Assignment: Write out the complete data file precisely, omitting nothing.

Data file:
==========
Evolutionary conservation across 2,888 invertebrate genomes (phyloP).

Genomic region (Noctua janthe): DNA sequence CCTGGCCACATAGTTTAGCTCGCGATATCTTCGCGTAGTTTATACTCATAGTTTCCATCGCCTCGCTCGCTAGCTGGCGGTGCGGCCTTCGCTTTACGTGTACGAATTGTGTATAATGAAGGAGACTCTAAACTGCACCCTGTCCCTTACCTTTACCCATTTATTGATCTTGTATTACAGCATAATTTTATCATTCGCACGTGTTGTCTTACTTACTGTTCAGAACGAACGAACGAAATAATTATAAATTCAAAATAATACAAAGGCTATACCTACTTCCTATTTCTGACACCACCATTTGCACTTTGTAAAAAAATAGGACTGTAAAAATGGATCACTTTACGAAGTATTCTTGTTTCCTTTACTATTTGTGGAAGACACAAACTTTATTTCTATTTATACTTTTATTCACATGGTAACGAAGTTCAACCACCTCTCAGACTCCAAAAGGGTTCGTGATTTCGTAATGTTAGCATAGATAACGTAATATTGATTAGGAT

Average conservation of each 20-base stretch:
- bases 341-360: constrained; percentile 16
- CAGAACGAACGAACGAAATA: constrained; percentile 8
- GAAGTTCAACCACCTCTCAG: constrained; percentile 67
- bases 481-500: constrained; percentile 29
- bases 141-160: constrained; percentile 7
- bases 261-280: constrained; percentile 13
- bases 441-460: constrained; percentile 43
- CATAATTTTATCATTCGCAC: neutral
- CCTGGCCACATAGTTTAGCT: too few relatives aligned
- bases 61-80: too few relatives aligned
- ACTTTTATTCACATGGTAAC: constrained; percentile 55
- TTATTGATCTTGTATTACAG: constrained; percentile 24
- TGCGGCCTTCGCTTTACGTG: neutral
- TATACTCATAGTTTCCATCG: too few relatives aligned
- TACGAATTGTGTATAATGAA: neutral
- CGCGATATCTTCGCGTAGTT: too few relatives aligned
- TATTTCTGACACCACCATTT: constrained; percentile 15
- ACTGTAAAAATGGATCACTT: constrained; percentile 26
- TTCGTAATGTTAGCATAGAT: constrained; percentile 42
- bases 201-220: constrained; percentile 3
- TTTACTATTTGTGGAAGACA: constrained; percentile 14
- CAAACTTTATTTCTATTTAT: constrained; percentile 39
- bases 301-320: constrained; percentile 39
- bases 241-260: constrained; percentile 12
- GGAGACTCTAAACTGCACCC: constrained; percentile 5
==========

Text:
Evolutionary conservation across 2,888 invertebrate genomes (phyloP).

Genomic region (Noctua janthe): DNA sequence CCTGGCCACATAGTTTAGCTCGCGATATCTTCGCGTAGTTTATACTCATAGTTTCCATCGCCTCGCTCGCTAGCTGGCGGTGCGGCCTTCGCTTTACGTGTACGAATTGTGTATAATGAAGGAGACTCTAAACTGCACCCTGTCCCTTACCTTTACCCATTTATTGATCTTGTATTACAGCATAATTTTATCATTCGCACGTGTTGTCTTACTTACTGTTCAGAACGAACGAACGAAATAATTATAAATTCAAAATAATACAAAGGCTATACCTACTTCCTATTTCTGACACCACCATTTGCACTTTGTAAAAAAATAGGACTGTAAAAATGGATCACTTTACGAAGTATTCTTGTTTCCTTTACTATTTGTGGAAGACACAAACTTTATTTCTATTTATACTTTTATTCACATGGTAACGAAGTTCAACCACCTCTCAGACTCCAAAAGGGTTCGTGATTTCGTAATGTTAGCATAGATAACGTAATATTGATTAGGAT

Average conservation of each 20-base stretch:
- bases 341-360: constrained; percentile 16
- CAGAACGAACGAACGAAATA: constrained; percentile 8
- GAAGTTCAACCACCTCTCAG: constrained; percentile 67
- bases 481-500: constrained; percentile 29
- bases 141-160: constrained; percentile 7
- bases 261-280: constrained; percentile 13
- bases 441-460: constrained; percentile 43
- CATAATTTTATCATTCGCAC: neutral
- CCTGGCCACATAGTTTAGCT: too few relatives aligned
- bases 61-80: too few relatives aligned
- ACTTTTATTCACATGGTAAC: constrained; percentile 55
- TTATTGATCTTGTATTACAG: constrained; percentile 24
- TGCGGCCTTCGCTTTACGTG: neutral
- TATACTCATAGTTTCCATCG: too few relatives aligned
- TACGAATTGTGTATAATGAA: neutral
- CGCGATATCTTCGCGTAGTT: too few relatives aligned
- TATTTCTGACACCACCATTT: constrained; percentile 15
- ACTGTAAAAATGGATCACTT: constrained; percentile 26
- TTCGTAATGTTAGCATAGAT: constrained; percentile 42
- bases 201-220: constrained; percentile 3
- TTTACTATTTGTGGAAGACA: constrained; percentile 14
- CAAACTTTATTTCTATTTAT: constrained; percentile 39
- bases 301-320: constrained; percentile 39
- bases 241-260: constrained; percentile 12
- GGAGACTCTAAACTGCACCC: constrained; percentile 5